Red Leaf Yucca

Red Leaf Yucca

Species: Hesperaloe parviflora
Alternate names: Texas red yucca; false red yucca; coral yucca
Leaves: Narrow, pointed, blue-green, arching blades, often with fibrous threads along the edges.
Flowers: Small, bell-shaped flowers ranging in color from red to coral sprouting off of long spikes.
Advantages: Virtually indestructible. Requires little or no watering once established. Easy to maintain. Produces lovely blooms throughout the summer and into the fall. Attracts butterflies, bees and hummingbirds.
Disadvantages: Sometimes takes a few years to start growing. Doesn't produce flowers in some years. Leaf edges are sharp enough to cut skin. Weedy grasses tend to grow at or near the base.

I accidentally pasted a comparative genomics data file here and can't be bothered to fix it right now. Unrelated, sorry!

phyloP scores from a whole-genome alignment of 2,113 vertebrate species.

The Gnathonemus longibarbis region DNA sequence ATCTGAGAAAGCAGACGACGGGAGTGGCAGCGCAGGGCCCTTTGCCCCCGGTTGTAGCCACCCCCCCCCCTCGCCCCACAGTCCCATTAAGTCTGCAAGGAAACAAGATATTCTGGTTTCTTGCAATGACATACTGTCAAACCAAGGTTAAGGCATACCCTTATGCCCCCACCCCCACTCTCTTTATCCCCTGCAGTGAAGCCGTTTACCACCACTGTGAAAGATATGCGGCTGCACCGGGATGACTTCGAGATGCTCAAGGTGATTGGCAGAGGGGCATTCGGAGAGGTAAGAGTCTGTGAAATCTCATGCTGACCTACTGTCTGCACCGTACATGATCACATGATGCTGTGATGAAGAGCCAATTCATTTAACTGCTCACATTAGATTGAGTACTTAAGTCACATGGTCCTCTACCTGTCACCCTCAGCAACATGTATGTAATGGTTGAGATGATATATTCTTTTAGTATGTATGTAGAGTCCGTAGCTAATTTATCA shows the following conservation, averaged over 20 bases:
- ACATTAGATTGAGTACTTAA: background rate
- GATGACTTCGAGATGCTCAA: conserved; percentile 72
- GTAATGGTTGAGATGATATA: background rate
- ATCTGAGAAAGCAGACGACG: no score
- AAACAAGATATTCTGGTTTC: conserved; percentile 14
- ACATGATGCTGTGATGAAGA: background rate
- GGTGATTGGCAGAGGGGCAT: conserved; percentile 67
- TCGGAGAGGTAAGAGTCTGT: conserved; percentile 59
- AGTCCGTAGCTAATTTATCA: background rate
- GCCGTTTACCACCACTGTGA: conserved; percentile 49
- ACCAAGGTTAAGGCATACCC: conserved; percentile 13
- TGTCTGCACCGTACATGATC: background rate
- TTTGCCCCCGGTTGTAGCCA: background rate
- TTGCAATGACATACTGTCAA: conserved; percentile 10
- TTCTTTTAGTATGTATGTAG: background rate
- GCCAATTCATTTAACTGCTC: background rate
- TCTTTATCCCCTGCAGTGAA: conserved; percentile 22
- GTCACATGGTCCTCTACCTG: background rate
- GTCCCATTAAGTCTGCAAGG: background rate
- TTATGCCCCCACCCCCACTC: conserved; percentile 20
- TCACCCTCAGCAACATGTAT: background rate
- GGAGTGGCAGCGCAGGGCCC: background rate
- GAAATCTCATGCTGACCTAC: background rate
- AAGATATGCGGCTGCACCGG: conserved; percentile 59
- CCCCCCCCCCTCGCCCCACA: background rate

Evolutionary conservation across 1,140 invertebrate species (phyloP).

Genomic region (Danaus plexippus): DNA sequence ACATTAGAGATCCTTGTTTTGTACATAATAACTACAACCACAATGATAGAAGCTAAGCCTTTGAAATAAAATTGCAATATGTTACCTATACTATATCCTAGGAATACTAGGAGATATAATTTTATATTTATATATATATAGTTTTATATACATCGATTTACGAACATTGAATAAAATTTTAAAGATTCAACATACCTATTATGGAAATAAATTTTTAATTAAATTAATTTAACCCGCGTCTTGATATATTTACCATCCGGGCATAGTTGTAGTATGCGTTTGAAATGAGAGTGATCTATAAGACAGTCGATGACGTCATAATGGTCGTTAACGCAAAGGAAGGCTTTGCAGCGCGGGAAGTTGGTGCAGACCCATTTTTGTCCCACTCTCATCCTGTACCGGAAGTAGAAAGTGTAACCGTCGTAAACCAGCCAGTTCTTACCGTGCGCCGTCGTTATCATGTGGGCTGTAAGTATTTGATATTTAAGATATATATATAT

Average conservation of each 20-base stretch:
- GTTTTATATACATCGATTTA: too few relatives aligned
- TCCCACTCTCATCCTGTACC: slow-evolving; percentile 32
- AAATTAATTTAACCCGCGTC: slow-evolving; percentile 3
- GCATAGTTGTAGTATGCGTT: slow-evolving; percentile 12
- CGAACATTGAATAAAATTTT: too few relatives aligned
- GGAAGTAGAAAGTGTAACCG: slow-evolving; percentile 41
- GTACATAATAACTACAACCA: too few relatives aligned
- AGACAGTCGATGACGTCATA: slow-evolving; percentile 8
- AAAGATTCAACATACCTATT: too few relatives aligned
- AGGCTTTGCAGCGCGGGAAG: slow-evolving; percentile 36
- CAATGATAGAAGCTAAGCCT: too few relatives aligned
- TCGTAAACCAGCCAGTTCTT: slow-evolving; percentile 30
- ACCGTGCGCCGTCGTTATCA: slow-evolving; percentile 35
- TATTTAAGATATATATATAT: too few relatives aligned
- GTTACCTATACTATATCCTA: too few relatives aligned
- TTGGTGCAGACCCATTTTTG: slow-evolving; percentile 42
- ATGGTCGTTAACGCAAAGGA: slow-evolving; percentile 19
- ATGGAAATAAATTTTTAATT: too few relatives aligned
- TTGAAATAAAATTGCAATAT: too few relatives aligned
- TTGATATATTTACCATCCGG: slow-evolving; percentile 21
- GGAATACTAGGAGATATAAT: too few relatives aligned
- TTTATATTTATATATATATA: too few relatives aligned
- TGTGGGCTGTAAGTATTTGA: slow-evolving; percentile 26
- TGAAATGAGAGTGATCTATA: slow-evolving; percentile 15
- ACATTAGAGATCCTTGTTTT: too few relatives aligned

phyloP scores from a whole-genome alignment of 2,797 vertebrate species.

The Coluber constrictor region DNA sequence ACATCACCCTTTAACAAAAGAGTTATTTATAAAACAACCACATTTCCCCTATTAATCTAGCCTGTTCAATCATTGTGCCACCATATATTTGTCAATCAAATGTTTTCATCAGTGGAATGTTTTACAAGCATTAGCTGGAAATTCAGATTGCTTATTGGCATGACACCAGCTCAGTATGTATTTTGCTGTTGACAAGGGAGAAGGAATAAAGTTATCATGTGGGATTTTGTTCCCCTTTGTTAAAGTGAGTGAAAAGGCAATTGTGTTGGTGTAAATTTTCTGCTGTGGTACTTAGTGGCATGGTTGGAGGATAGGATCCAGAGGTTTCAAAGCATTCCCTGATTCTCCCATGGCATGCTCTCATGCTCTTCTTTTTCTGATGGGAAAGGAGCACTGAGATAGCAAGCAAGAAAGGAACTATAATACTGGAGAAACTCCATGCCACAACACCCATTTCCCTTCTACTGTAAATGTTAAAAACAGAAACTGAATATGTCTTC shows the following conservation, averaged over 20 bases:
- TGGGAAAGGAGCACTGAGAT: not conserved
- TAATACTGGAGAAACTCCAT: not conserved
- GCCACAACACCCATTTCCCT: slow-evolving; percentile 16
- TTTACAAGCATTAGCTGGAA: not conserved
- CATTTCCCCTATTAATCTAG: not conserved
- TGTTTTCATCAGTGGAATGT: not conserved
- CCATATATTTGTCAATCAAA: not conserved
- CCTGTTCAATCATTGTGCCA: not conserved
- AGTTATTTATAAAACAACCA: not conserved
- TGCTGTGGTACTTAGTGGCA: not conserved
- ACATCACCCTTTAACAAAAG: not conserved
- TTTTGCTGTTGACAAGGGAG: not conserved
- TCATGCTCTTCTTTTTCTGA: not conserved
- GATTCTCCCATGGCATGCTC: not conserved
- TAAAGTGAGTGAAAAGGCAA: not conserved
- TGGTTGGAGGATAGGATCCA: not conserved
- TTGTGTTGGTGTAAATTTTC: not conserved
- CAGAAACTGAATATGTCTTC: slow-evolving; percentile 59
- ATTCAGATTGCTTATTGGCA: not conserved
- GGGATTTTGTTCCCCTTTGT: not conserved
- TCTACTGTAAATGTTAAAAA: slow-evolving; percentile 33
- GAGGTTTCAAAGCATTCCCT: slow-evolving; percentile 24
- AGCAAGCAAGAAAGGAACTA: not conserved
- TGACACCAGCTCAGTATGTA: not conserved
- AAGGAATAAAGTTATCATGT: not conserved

The hardiness of the red leaf yucca—actually a succulent of the Agave family—has made it a very common landscaping plant of the Southwest, At maturity, it reaches heights of three to four feet and similar widths.

Once the weather turns warm, one or more coral red spikes emerge from within the yucca's mound of leaves and shoots up quickly. As these stalks rise higher and higher—sometimes to more than six feet—they begin to arch over. These flower spikes provide a striking red contrast to the drab green of the leaves.

Round seedpods will form on the flower stalks. Though red leaf yuccas are not prolific reseeders, you may see a few new sprouts emerging in other parts of your yard. These hatchlings can easily be dug up and replanted in other locations.They make a good accent for the strip of land between the curb and sidewalk, and are useful for breaking up large expanses of rock mulch.

Care is minimal. Cut the woody, spent flower spikes away, and be sure to pull any weeds around the base when you first see them, as they quickly become difficult to remove.